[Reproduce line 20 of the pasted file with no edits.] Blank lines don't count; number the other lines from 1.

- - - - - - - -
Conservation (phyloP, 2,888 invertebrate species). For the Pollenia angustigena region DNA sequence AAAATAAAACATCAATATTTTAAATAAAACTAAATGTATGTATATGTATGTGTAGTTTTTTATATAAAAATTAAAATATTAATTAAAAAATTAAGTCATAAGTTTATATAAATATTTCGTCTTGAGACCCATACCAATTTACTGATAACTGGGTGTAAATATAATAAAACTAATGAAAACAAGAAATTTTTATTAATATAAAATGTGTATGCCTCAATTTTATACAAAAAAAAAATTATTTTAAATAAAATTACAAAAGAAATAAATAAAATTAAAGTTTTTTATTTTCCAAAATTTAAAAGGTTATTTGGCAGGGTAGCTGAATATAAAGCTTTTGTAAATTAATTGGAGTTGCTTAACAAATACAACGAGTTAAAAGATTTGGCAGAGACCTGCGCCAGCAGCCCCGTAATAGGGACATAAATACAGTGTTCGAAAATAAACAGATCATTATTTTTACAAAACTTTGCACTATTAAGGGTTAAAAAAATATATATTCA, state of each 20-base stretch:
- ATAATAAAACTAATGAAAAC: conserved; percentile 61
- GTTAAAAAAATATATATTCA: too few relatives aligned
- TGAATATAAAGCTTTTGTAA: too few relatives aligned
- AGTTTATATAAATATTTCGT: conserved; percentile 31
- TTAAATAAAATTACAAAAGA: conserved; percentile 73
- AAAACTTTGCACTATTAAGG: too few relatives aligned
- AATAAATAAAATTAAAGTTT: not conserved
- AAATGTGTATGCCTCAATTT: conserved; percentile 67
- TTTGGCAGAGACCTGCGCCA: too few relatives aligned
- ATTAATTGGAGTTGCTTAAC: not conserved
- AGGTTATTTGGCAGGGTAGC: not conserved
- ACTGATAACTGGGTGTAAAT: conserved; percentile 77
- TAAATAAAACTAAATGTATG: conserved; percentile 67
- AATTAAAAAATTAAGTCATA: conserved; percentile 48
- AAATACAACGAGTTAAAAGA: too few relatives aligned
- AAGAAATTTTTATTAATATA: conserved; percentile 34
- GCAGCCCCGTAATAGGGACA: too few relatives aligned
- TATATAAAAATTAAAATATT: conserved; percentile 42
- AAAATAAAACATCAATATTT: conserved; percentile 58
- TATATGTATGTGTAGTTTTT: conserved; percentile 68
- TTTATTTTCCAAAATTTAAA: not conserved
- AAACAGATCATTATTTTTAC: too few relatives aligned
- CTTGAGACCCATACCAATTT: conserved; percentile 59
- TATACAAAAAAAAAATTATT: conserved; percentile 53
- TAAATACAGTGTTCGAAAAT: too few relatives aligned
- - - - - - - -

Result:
- AAAATAAAACATCAATATTT: conserved; percentile 58